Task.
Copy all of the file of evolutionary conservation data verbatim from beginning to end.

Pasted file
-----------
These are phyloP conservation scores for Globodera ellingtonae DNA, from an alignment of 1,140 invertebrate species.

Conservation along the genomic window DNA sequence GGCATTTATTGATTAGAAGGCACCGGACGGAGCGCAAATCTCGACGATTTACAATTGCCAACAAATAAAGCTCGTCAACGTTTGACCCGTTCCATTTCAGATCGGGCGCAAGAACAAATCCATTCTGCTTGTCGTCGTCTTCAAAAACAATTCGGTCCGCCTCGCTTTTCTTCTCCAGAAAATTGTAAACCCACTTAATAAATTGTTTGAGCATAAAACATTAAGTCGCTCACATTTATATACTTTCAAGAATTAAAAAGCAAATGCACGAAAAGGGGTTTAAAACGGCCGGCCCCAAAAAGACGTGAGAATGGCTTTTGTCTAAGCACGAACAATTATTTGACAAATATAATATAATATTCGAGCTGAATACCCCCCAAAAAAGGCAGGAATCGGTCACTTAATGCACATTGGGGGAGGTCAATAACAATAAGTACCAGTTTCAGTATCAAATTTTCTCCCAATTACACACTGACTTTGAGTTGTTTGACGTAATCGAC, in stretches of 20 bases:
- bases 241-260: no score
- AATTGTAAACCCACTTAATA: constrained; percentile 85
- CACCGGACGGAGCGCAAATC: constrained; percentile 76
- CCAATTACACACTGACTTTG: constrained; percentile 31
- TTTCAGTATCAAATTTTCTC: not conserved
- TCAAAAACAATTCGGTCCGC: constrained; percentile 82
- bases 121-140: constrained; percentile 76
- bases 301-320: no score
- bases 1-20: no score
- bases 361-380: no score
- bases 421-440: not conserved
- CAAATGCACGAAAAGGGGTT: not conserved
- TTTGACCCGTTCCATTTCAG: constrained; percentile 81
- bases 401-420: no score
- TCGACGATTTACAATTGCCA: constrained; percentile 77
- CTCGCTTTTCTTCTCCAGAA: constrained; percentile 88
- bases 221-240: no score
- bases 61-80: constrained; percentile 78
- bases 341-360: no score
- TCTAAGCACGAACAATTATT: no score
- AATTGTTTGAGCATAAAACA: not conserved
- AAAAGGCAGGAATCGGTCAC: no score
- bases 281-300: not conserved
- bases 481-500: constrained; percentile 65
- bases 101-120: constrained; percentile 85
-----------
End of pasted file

These are phyloP conservation scores for Globodera ellingtonae DNA, from an alignment of 1,140 invertebrate species.

Conservation along the genomic window DNA sequence GGCATTTATTGATTAGAAGGCACCGGACGGAGCGCAAATCTCGACGATTTACAATTGCCAACAAATAAAGCTCGTCAACGTTTGACCCGTTCCATTTCAGATCGGGCGCAAGAACAAATCCATTCTGCTTGTCGTCGTCTTCAAAAACAATTCGGTCCGCCTCGCTTTTCTTCTCCAGAAAATTGTAAACCCACTTAATAAATTGTTTGAGCATAAAACATTAAGTCGCTCACATTTATATACTTTCAAGAATTAAAAAGCAAATGCACGAAAAGGGGTTTAAAACGGCCGGCCCCAAAAAGACGTGAGAATGGCTTTTGTCTAAGCACGAACAATTATTTGACAAATATAATATAATATTCGAGCTGAATACCCCCCAAAAAAGGCAGGAATCGGTCACTTAATGCACATTGGGGGAGGTCAATAACAATAAGTACCAGTTTCAGTATCAAATTTTCTCCCAATTACACACTGACTTTGAGTTGTTTGACGTAATCGAC, in stretches of 20 bases:
- bases 241-260: no score
- AATTGTAAACCCACTTAATA: constrained; percentile 85
- CACCGGACGGAGCGCAAATC: constrained; percentile 76
- CCAATTACACACTGACTTTG: constrained; percentile 31
- TTTCAGTATCAAATTTTCTC: not conserved
- TCAAAAACAATTCGGTCCGC: constrained; percentile 82
- bases 121-140: constrained; percentile 76
- bases 301-320: no score
- bases 1-20: no score
- bases 361-380: no score
- bases 421-440: not conserved
- CAAATGCACGAAAAGGGGTT: not conserved
- TTTGACCCGTTCCATTTCAG: constrained; percentile 81
- bases 401-420: no score
- TCGACGATTTACAATTGCCA: constrained; percentile 77
- CTCGCTTTTCTTCTCCAGAA: constrained; percentile 88
- bases 221-240: no score
- bases 61-80: constrained; percentile 78
- bases 341-360: no score
- TCTAAGCACGAACAATTATT: no score
- AATTGTTTGAGCATAAAACA: not conserved
- AAAAGGCAGGAATCGGTCAC: no score
- bases 281-300: not conserved
- bases 481-500: constrained; percentile 65
- bases 101-120: constrained; percentile 85